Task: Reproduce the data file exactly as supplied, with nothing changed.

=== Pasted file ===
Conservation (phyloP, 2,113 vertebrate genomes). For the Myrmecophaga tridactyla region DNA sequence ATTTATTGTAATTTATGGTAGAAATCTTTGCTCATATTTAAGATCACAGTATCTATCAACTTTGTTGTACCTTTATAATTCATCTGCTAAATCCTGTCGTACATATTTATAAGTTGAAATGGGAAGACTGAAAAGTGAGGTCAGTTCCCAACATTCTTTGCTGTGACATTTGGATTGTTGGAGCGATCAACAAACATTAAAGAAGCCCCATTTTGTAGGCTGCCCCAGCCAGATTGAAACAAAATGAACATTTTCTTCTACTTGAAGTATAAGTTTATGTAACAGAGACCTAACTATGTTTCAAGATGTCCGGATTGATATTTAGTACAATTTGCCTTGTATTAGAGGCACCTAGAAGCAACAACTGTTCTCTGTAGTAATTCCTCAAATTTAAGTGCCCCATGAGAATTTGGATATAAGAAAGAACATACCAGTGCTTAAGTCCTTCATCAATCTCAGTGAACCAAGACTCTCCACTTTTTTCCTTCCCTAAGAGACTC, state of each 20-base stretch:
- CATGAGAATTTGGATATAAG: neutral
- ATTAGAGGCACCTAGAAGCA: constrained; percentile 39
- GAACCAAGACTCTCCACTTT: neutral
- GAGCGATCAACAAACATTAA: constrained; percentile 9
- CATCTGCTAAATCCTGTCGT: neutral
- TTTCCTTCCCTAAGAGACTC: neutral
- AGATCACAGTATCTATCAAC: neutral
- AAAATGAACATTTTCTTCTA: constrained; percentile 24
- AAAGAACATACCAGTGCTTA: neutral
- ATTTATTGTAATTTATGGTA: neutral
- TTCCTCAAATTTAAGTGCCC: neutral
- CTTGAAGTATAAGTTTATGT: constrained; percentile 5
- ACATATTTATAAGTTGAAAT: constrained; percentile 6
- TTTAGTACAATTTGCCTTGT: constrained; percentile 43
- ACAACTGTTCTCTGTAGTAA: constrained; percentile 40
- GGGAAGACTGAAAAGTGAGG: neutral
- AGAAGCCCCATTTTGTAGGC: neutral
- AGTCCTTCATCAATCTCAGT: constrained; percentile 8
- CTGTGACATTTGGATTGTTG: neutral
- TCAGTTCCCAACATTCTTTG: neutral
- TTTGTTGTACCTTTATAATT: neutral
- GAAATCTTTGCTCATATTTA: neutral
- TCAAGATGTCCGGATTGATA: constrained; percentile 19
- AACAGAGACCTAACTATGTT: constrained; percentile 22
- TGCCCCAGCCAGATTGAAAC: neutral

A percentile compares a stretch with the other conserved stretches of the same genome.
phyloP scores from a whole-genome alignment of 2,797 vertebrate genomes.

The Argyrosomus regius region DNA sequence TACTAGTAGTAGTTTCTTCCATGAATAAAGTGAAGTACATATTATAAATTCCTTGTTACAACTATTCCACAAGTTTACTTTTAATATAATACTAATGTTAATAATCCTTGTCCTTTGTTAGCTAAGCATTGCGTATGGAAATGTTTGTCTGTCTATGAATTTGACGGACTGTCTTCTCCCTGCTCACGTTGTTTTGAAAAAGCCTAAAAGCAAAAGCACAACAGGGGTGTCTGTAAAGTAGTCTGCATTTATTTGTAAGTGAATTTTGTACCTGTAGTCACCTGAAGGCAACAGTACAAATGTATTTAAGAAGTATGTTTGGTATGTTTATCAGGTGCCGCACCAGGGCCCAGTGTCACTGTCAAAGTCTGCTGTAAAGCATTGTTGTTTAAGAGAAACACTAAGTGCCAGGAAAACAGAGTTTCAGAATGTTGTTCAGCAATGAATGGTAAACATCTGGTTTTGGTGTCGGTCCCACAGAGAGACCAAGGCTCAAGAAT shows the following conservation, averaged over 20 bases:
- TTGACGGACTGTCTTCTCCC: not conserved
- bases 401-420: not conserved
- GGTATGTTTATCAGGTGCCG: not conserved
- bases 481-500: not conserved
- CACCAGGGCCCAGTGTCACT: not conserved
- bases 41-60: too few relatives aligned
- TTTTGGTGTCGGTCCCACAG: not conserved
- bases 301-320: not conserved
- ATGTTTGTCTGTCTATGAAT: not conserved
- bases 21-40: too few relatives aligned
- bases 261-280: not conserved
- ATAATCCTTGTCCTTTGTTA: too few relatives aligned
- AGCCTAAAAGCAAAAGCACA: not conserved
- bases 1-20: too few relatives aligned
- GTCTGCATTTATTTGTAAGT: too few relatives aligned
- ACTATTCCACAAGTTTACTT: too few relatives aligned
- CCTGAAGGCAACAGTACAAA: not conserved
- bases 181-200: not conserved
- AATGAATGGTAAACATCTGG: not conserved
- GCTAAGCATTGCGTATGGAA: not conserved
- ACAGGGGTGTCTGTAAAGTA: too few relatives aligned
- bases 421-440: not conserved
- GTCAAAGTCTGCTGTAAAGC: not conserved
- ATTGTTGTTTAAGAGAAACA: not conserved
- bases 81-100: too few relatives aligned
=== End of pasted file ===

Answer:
Conservation (phyloP, 2,113 vertebrate genomes). For the Myrmecophaga tridactyla region DNA sequence ATTTATTGTAATTTATGGTAGAAATCTTTGCTCATATTTAAGATCACAGTATCTATCAACTTTGTTGTACCTTTATAATTCATCTGCTAAATCCTGTCGTACATATTTATAAGTTGAAATGGGAAGACTGAAAAGTGAGGTCAGTTCCCAACATTCTTTGCTGTGACATTTGGATTGTTGGAGCGATCAACAAACATTAAAGAAGCCCCATTTTGTAGGCTGCCCCAGCCAGATTGAAACAAAATGAACATTTTCTTCTACTTGAAGTATAAGTTTATGTAACAGAGACCTAACTATGTTTCAAGATGTCCGGATTGATATTTAGTACAATTTGCCTTGTATTAGAGGCACCTAGAAGCAACAACTGTTCTCTGTAGTAATTCCTCAAATTTAAGTGCCCCATGAGAATTTGGATATAAGAAAGAACATACCAGTGCTTAAGTCCTTCATCAATCTCAGTGAACCAAGACTCTCCACTTTTTTCCTTCCCTAAGAGACTC, state of each 20-base stretch:
- CATGAGAATTTGGATATAAG: neutral
- ATTAGAGGCACCTAGAAGCA: constrained; percentile 39
- GAACCAAGACTCTCCACTTT: neutral
- GAGCGATCAACAAACATTAA: constrained; percentile 9
- CATCTGCTAAATCCTGTCGT: neutral
- TTTCCTTCCCTAAGAGACTC: neutral
- AGATCACAGTATCTATCAAC: neutral
- AAAATGAACATTTTCTTCTA: constrained; percentile 24
- AAAGAACATACCAGTGCTTA: neutral
- ATTTATTGTAATTTATGGTA: neutral
- TTCCTCAAATTTAAGTGCCC: neutral
- CTTGAAGTATAAGTTTATGT: constrained; percentile 5
- ACATATTTATAAGTTGAAAT: constrained; percentile 6
- TTTAGTACAATTTGCCTTGT: constrained; percentile 43
- ACAACTGTTCTCTGTAGTAA: constrained; percentile 40
- GGGAAGACTGAAAAGTGAGG: neutral
- AGAAGCCCCATTTTGTAGGC: neutral
- AGTCCTTCATCAATCTCAGT: constrained; percentile 8
- CTGTGACATTTGGATTGTTG: neutral
- TCAGTTCCCAACATTCTTTG: neutral
- TTTGTTGTACCTTTATAATT: neutral
- GAAATCTTTGCTCATATTTA: neutral
- TCAAGATGTCCGGATTGATA: constrained; percentile 19
- AACAGAGACCTAACTATGTT: constrained; percentile 22
- TGCCCCAGCCAGATTGAAAC: neutral

A percentile compares a stretch with the other conserved stretches of the same genome.
phyloP scores from a whole-genome alignment of 2,797 vertebrate genomes.

The Argyrosomus regius region DNA sequence TACTAGTAGTAGTTTCTTCCATGAATAAAGTGAAGTACATATTATAAATTCCTTGTTACAACTATTCCACAAGTTTACTTTTAATATAATACTAATGTTAATAATCCTTGTCCTTTGTTAGCTAAGCATTGCGTATGGAAATGTTTGTCTGTCTATGAATTTGACGGACTGTCTTCTCCCTGCTCACGTTGTTTTGAAAAAGCCTAAAAGCAAAAGCACAACAGGGGTGTCTGTAAAGTAGTCTGCATTTATTTGTAAGTGAATTTTGTACCTGTAGTCACCTGAAGGCAACAGTACAAATGTATTTAAGAAGTATGTTTGGTATGTTTATCAGGTGCCGCACCAGGGCCCAGTGTCACTGTCAAAGTCTGCTGTAAAGCATTGTTGTTTAAGAGAAACACTAAGTGCCAGGAAAACAGAGTTTCAGAATGTTGTTCAGCAATGAATGGTAAACATCTGGTTTTGGTGTCGGTCCCACAGAGAGACCAAGGCTCAAGAAT shows the following conservation, averaged over 20 bases:
- TTGACGGACTGTCTTCTCCC: not conserved
- bases 401-420: not conserved
- GGTATGTTTATCAGGTGCCG: not conserved
- bases 481-500: not conserved
- CACCAGGGCCCAGTGTCACT: not conserved
- bases 41-60: too few relatives aligned
- TTTTGGTGTCGGTCCCACAG: not conserved
- bases 301-320: not conserved
- ATGTTTGTCTGTCTATGAAT: not conserved
- bases 21-40: too few relatives aligned
- bases 261-280: not conserved
- ATAATCCTTGTCCTTTGTTA: too few relatives aligned
- AGCCTAAAAGCAAAAGCACA: not conserved
- bases 1-20: too few relatives aligned
- GTCTGCATTTATTTGTAAGT: too few relatives aligned
- ACTATTCCACAAGTTTACTT: too few relatives aligned
- CCTGAAGGCAACAGTACAAA: not conserved
- bases 181-200: not conserved
- AATGAATGGTAAACATCTGG: not conserved
- GCTAAGCATTGCGTATGGAA: not conserved
- ACAGGGGTGTCTGTAAAGTA: too few relatives aligned
- bases 421-440: not conserved
- GTCAAAGTCTGCTGTAAAGC: not conserved
- ATTGTTGTTTAAGAGAAACA: not conserved
- bases 81-100: too few relatives aligned